History of Italy (1559–1814)
Flag of the Napoleonic Kingdom of Italy.
The history of Italy in the Early Modern period was characterized by foreign domination: following the Italian Wars (1494 to 1559), Italy saw a long period of relative peace, first under Habsburg Spain (1559 to 1713) and then under Habsburg Austria (1713 to 1796).
The Black Death repeatedly returned to haunt Italy throughout the 14th to 17th centuries. The plague of 1575–77 claimed some 50,000 victims in Venice. In the first half of the 17th century a plague claimed some 1,730,000 victims, or about 14% of Italy’s population. The Great Plague of Milan occurred from 1629 through 1631 in northern Italy, with the cities of Lombardy and Venice experiencing particularly high death rates. In 1656 the plague killed about half of Naples' 300,000 inhabitants.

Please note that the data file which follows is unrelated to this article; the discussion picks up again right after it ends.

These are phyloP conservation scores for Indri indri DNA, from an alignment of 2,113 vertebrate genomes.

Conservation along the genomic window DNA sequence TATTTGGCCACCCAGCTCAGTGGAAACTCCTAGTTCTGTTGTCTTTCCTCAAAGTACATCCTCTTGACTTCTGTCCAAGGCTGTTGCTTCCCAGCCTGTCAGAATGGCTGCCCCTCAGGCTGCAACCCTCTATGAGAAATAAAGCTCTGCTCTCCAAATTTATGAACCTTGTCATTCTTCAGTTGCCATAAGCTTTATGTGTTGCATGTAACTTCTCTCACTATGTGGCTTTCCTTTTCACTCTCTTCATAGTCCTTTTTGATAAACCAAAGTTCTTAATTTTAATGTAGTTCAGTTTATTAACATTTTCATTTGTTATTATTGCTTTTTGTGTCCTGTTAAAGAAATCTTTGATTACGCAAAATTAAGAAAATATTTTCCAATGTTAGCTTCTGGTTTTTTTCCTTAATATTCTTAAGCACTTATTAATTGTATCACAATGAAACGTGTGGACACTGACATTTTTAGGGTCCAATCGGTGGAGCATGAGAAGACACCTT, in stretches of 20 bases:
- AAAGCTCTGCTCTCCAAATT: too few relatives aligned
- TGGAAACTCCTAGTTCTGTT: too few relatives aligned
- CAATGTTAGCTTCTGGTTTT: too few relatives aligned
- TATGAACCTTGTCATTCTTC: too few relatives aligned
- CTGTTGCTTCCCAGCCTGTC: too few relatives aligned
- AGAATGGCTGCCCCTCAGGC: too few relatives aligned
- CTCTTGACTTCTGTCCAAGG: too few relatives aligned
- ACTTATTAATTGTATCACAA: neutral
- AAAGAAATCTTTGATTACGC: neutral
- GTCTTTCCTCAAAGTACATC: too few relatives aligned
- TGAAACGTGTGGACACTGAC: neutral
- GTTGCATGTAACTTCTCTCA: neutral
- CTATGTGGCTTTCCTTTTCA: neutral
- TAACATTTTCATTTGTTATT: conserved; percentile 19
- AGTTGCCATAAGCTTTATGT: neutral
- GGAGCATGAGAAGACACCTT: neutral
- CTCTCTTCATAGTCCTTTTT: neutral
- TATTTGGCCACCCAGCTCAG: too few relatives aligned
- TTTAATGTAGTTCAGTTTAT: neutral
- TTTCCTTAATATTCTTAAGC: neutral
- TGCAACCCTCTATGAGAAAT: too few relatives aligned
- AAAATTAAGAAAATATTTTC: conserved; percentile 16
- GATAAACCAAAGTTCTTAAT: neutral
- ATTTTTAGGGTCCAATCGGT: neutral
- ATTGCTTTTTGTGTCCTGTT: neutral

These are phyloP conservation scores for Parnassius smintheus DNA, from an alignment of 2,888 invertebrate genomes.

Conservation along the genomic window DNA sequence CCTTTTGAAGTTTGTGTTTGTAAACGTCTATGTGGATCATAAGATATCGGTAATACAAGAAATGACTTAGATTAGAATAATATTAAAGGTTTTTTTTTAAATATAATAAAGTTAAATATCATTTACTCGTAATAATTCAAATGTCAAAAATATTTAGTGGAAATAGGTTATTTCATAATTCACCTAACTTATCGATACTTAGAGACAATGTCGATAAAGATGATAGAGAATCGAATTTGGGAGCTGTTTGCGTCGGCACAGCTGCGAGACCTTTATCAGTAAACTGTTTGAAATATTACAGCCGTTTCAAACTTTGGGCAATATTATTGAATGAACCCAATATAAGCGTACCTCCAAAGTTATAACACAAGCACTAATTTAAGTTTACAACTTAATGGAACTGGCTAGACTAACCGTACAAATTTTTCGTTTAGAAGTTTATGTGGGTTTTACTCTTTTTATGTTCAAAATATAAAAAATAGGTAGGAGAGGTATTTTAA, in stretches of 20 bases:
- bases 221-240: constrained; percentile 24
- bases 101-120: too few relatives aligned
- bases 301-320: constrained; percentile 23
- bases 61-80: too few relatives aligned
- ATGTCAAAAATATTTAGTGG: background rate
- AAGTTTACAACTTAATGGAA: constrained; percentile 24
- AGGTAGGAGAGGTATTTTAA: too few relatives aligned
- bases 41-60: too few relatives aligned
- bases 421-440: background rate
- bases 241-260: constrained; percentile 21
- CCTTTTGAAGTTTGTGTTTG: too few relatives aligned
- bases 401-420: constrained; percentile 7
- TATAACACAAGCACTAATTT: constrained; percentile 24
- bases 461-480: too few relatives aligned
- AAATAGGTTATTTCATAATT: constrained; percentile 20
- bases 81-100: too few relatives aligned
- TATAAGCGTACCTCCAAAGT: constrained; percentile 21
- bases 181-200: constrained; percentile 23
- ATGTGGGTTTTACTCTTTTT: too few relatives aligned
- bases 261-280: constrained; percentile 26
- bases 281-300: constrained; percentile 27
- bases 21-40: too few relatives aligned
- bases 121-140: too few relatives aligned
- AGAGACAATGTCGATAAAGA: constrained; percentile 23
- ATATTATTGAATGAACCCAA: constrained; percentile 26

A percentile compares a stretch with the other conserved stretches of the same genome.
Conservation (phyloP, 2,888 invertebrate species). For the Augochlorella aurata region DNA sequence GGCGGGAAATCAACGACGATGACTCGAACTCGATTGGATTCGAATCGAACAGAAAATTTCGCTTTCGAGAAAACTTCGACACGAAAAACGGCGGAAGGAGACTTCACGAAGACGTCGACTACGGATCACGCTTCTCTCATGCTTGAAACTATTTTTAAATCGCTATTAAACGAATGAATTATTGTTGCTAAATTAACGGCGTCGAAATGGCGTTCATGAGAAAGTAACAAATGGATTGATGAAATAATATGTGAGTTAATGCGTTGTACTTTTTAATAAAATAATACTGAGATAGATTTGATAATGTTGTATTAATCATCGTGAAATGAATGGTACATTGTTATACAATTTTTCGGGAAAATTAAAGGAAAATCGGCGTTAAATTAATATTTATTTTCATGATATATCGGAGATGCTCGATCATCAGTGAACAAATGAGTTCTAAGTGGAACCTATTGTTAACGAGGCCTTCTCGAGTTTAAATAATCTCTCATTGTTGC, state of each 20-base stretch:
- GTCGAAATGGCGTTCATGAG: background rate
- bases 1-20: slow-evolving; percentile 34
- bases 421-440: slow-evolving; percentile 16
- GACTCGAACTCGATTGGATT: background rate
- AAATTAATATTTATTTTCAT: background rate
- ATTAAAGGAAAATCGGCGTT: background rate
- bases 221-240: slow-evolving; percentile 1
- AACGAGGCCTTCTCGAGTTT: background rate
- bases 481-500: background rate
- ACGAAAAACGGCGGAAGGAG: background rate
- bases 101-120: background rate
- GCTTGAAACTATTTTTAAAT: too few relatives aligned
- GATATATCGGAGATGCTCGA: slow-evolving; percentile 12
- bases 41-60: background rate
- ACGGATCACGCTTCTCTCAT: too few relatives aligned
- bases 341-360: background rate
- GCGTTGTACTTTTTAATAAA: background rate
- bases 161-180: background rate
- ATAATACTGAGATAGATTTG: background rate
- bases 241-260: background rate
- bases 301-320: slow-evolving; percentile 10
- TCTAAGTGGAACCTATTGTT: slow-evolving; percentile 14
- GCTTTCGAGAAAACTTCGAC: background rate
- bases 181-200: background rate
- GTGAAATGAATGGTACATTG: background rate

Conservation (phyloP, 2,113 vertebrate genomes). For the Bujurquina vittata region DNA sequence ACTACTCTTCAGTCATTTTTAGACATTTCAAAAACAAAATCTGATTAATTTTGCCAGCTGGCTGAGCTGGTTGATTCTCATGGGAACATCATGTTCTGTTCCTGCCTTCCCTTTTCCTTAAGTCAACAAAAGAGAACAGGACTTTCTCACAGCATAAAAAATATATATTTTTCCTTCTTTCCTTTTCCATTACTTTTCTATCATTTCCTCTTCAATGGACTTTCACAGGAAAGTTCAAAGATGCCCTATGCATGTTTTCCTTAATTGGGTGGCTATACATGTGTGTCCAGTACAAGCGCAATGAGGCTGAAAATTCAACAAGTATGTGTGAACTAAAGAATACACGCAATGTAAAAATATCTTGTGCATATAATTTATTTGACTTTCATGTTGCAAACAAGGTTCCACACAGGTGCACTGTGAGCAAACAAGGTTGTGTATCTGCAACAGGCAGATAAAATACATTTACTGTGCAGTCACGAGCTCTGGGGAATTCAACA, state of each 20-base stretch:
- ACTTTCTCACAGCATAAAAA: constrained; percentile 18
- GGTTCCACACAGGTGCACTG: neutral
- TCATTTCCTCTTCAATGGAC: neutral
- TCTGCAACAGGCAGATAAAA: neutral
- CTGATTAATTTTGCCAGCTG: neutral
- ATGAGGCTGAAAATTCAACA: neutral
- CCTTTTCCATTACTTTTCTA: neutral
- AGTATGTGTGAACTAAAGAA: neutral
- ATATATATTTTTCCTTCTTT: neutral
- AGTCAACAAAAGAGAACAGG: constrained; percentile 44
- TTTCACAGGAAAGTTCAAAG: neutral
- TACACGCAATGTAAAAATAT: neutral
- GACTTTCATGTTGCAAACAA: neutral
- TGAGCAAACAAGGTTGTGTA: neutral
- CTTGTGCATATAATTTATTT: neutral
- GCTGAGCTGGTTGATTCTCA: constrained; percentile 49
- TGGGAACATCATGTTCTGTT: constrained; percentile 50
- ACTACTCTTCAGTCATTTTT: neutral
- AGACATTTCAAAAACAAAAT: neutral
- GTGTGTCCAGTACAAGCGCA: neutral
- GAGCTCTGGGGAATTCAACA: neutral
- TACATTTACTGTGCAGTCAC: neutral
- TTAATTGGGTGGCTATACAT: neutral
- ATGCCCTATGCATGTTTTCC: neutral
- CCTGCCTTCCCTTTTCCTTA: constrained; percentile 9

During the Napoleonic Wars, the northern part of the country was invaded and reorganized as anew kingdom of Italy, that was a client state of the French Empire from 1796 to 1814, while the southern half of the peninsula was administered by Joachim Murat, Napoleon's brother in law, that was crowned as King of Naples. The Congress of Vienna (1814) restored the situation of the late 18th century, which was however quickly overturned by the incipient movement of Italian unification.
business protection insurance